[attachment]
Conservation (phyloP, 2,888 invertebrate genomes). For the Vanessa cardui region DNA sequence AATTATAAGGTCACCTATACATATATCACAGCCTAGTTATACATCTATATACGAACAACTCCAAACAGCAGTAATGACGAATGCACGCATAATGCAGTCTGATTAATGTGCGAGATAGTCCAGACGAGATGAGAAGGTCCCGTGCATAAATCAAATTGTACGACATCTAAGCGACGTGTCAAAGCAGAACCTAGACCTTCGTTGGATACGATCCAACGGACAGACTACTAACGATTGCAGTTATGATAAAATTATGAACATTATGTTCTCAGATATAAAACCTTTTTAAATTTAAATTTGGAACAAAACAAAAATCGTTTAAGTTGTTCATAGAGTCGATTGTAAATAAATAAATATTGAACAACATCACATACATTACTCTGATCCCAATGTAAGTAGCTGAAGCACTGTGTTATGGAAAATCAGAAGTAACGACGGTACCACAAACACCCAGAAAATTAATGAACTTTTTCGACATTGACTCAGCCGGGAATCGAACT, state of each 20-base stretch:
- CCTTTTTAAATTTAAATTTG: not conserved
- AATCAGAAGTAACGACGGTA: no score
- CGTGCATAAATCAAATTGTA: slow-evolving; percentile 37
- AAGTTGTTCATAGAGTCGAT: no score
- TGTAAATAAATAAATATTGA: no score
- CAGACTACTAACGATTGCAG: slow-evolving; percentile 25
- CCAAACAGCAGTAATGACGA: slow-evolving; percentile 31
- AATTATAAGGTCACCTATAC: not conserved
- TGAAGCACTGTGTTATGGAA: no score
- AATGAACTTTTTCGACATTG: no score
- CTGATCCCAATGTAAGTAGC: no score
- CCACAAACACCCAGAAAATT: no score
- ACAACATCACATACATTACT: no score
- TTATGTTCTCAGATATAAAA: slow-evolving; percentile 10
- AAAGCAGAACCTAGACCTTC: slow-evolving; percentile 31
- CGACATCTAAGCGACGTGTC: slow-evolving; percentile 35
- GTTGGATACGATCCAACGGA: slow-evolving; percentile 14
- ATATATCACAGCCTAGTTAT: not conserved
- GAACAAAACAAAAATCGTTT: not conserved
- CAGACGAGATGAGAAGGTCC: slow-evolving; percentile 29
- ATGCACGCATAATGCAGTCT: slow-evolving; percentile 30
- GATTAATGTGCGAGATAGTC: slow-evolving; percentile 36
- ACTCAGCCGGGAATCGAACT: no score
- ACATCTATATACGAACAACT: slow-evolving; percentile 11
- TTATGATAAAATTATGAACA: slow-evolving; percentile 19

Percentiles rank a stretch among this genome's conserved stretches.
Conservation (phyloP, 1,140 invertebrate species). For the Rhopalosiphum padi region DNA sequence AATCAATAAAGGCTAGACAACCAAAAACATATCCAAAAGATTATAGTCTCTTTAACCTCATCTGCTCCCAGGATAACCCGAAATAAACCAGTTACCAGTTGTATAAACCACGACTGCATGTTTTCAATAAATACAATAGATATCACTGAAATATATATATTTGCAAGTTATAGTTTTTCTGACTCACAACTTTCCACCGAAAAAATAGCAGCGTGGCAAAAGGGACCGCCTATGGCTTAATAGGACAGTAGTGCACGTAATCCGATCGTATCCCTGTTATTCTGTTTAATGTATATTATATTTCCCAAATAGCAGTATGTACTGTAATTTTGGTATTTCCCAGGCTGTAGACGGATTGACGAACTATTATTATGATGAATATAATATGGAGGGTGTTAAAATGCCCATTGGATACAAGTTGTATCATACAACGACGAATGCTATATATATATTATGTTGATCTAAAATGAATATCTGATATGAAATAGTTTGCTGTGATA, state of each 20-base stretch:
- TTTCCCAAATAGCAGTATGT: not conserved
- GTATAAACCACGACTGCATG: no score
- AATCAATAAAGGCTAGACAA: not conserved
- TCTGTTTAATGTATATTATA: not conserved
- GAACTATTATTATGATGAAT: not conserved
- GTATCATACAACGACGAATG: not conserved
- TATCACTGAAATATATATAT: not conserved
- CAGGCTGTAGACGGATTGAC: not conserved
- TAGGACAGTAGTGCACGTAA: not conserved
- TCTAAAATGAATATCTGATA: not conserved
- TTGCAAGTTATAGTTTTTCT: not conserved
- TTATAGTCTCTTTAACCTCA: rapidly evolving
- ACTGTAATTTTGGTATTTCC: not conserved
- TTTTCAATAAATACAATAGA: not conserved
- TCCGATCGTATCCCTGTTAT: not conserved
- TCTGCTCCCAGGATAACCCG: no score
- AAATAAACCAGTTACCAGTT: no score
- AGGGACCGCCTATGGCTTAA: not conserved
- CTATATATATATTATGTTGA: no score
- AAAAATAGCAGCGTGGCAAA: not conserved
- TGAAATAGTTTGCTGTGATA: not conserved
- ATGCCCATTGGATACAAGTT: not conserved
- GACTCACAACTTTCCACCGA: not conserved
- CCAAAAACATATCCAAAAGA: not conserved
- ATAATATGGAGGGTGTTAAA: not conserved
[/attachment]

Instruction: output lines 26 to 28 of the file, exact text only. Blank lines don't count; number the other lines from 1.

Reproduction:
- TTATGATAAAATTATGAACA: slow-evolving; percentile 19

Percentiles rank a stretch among this genome's conserved stretches.
Conservation (phyloP, 1,140 invertebrate species). For the Rhopalosiphum padi region DNA sequence AATCAATAAAGGCTAGACAACCAAAAACATATCCAAAAGATTATAGTCTCTTTAACCTCATCTGCTCCCAGGATAACCCGAAATAAACCAGTTACCAGTTGTATAAACCACGACTGCATGTTTTCAATAAATACAATAGATATCACTGAAATATATATATTTGCAAGTTATAGTTTTTCTGACTCACAACTTTCCACCGAAAAAATAGCAGCGTGGCAAAAGGGACCGCCTATGGCTTAATAGGACAGTAGTGCACGTAATCCGATCGTATCCCTGTTATTCTGTTTAATGTATATTATATTTCCCAAATAGCAGTATGTACTGTAATTTTGGTATTTCCCAGGCTGTAGACGGATTGACGAACTATTATTATGATGAATATAATATGGAGGGTGTTAAAATGCCCATTGGATACAAGTTGTATCATACAACGACGAATGCTATATATATATTATGTTGATCTAAAATGAATATCTGATATGAAATAGTTTGCTGTGATA, state of each 20-base stretch: